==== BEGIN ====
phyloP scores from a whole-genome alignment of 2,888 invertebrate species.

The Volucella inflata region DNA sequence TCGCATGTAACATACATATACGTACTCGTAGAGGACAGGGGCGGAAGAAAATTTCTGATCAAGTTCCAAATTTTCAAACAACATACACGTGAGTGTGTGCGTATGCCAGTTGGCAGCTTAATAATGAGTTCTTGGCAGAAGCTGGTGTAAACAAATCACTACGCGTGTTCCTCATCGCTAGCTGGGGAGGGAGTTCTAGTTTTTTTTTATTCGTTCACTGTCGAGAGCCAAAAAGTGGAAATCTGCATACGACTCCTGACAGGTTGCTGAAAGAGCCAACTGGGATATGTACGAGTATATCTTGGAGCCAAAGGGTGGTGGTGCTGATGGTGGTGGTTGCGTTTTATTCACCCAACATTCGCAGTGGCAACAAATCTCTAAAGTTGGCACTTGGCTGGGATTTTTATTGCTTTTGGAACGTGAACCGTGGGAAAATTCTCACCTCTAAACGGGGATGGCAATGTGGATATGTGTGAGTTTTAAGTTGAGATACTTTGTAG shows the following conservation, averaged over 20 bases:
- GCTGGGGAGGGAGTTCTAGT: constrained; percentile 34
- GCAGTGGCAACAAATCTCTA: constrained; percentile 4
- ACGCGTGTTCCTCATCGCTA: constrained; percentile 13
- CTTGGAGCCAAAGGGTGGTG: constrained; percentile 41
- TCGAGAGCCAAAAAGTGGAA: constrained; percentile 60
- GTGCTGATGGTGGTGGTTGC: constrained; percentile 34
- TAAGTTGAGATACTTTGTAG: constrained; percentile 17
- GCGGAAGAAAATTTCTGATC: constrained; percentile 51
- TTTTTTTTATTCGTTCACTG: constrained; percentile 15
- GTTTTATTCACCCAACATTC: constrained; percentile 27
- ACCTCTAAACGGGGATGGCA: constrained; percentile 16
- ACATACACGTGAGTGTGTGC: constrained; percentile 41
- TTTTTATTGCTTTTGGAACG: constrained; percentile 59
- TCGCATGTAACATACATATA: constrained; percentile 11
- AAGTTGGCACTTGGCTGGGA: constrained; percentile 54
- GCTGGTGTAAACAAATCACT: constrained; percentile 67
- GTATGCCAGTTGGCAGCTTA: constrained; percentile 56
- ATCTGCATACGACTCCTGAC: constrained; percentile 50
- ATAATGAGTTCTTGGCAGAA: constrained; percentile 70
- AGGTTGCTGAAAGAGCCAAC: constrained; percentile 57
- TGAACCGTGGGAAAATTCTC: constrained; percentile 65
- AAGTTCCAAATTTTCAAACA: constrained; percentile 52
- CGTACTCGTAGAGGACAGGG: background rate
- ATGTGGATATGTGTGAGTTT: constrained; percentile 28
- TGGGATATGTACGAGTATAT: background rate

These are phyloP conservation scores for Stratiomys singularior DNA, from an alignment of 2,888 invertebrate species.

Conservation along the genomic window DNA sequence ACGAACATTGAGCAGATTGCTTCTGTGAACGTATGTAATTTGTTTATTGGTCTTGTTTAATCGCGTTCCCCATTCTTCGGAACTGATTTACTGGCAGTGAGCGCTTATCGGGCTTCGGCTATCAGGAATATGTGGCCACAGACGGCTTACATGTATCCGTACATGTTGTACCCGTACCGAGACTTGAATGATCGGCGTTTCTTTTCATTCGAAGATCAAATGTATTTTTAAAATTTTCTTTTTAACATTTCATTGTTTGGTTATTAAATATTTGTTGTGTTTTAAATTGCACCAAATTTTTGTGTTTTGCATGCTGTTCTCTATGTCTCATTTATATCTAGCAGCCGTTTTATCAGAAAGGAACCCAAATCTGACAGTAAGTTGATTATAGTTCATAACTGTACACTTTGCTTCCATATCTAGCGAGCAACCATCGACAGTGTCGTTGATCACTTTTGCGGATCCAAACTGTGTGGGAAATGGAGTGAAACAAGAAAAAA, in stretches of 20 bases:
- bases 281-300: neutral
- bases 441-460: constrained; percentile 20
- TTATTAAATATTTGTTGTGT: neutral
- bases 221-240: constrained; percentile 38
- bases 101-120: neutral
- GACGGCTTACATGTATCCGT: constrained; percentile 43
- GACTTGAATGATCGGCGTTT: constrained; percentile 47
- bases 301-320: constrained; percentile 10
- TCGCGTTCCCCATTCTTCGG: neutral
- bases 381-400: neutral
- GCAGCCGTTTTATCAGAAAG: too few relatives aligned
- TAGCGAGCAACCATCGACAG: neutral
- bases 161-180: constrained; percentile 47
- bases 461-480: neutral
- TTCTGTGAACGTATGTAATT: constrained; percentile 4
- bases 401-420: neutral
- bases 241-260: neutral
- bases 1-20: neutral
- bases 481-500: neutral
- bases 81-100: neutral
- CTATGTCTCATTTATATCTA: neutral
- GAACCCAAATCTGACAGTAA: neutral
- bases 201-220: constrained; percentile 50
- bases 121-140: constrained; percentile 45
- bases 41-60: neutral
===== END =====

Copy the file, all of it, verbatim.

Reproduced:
phyloP scores from a whole-genome alignment of 2,888 invertebrate species.

The Volucella inflata region DNA sequence TCGCATGTAACATACATATACGTACTCGTAGAGGACAGGGGCGGAAGAAAATTTCTGATCAAGTTCCAAATTTTCAAACAACATACACGTGAGTGTGTGCGTATGCCAGTTGGCAGCTTAATAATGAGTTCTTGGCAGAAGCTGGTGTAAACAAATCACTACGCGTGTTCCTCATCGCTAGCTGGGGAGGGAGTTCTAGTTTTTTTTTATTCGTTCACTGTCGAGAGCCAAAAAGTGGAAATCTGCATACGACTCCTGACAGGTTGCTGAAAGAGCCAACTGGGATATGTACGAGTATATCTTGGAGCCAAAGGGTGGTGGTGCTGATGGTGGTGGTTGCGTTTTATTCACCCAACATTCGCAGTGGCAACAAATCTCTAAAGTTGGCACTTGGCTGGGATTTTTATTGCTTTTGGAACGTGAACCGTGGGAAAATTCTCACCTCTAAACGGGGATGGCAATGTGGATATGTGTGAGTTTTAAGTTGAGATACTTTGTAG shows the following conservation, averaged over 20 bases:
- GCTGGGGAGGGAGTTCTAGT: constrained; percentile 34
- GCAGTGGCAACAAATCTCTA: constrained; percentile 4
- ACGCGTGTTCCTCATCGCTA: constrained; percentile 13
- CTTGGAGCCAAAGGGTGGTG: constrained; percentile 41
- TCGAGAGCCAAAAAGTGGAA: constrained; percentile 60
- GTGCTGATGGTGGTGGTTGC: constrained; percentile 34
- TAAGTTGAGATACTTTGTAG: constrained; percentile 17
- GCGGAAGAAAATTTCTGATC: constrained; percentile 51
- TTTTTTTTATTCGTTCACTG: constrained; percentile 15
- GTTTTATTCACCCAACATTC: constrained; percentile 27
- ACCTCTAAACGGGGATGGCA: constrained; percentile 16
- ACATACACGTGAGTGTGTGC: constrained; percentile 41
- TTTTTATTGCTTTTGGAACG: constrained; percentile 59
- TCGCATGTAACATACATATA: constrained; percentile 11
- AAGTTGGCACTTGGCTGGGA: constrained; percentile 54
- GCTGGTGTAAACAAATCACT: constrained; percentile 67
- GTATGCCAGTTGGCAGCTTA: constrained; percentile 56
- ATCTGCATACGACTCCTGAC: constrained; percentile 50
- ATAATGAGTTCTTGGCAGAA: constrained; percentile 70
- AGGTTGCTGAAAGAGCCAAC: constrained; percentile 57
- TGAACCGTGGGAAAATTCTC: constrained; percentile 65
- AAGTTCCAAATTTTCAAACA: constrained; percentile 52
- CGTACTCGTAGAGGACAGGG: background rate
- ATGTGGATATGTGTGAGTTT: constrained; percentile 28
- TGGGATATGTACGAGTATAT: background rate

These are phyloP conservation scores for Stratiomys singularior DNA, from an alignment of 2,888 invertebrate species.

Conservation along the genomic window DNA sequence ACGAACATTGAGCAGATTGCTTCTGTGAACGTATGTAATTTGTTTATTGGTCTTGTTTAATCGCGTTCCCCATTCTTCGGAACTGATTTACTGGCAGTGAGCGCTTATCGGGCTTCGGCTATCAGGAATATGTGGCCACAGACGGCTTACATGTATCCGTACATGTTGTACCCGTACCGAGACTTGAATGATCGGCGTTTCTTTTCATTCGAAGATCAAATGTATTTTTAAAATTTTCTTTTTAACATTTCATTGTTTGGTTATTAAATATTTGTTGTGTTTTAAATTGCACCAAATTTTTGTGTTTTGCATGCTGTTCTCTATGTCTCATTTATATCTAGCAGCCGTTTTATCAGAAAGGAACCCAAATCTGACAGTAAGTTGATTATAGTTCATAACTGTACACTTTGCTTCCATATCTAGCGAGCAACCATCGACAGTGTCGTTGATCACTTTTGCGGATCCAAACTGTGTGGGAAATGGAGTGAAACAAGAAAAAA, in stretches of 20 bases:
- bases 281-300: neutral
- bases 441-460: constrained; percentile 20
- TTATTAAATATTTGTTGTGT: neutral
- bases 221-240: constrained; percentile 38
- bases 101-120: neutral
- GACGGCTTACATGTATCCGT: constrained; percentile 43
- GACTTGAATGATCGGCGTTT: constrained; percentile 47
- bases 301-320: constrained; percentile 10
- TCGCGTTCCCCATTCTTCGG: neutral
- bases 381-400: neutral
- GCAGCCGTTTTATCAGAAAG: too few relatives aligned
- TAGCGAGCAACCATCGACAG: neutral
- bases 161-180: constrained; percentile 47
- bases 461-480: neutral
- TTCTGTGAACGTATGTAATT: constrained; percentile 4
- bases 401-420: neutral
- bases 241-260: neutral
- bases 1-20: neutral
- bases 481-500: neutral
- bases 81-100: neutral
- CTATGTCTCATTTATATCTA: neutral
- GAACCCAAATCTGACAGTAA: neutral
- bases 201-220: constrained; percentile 50
- bases 121-140: constrained; percentile 45
- bases 41-60: neutral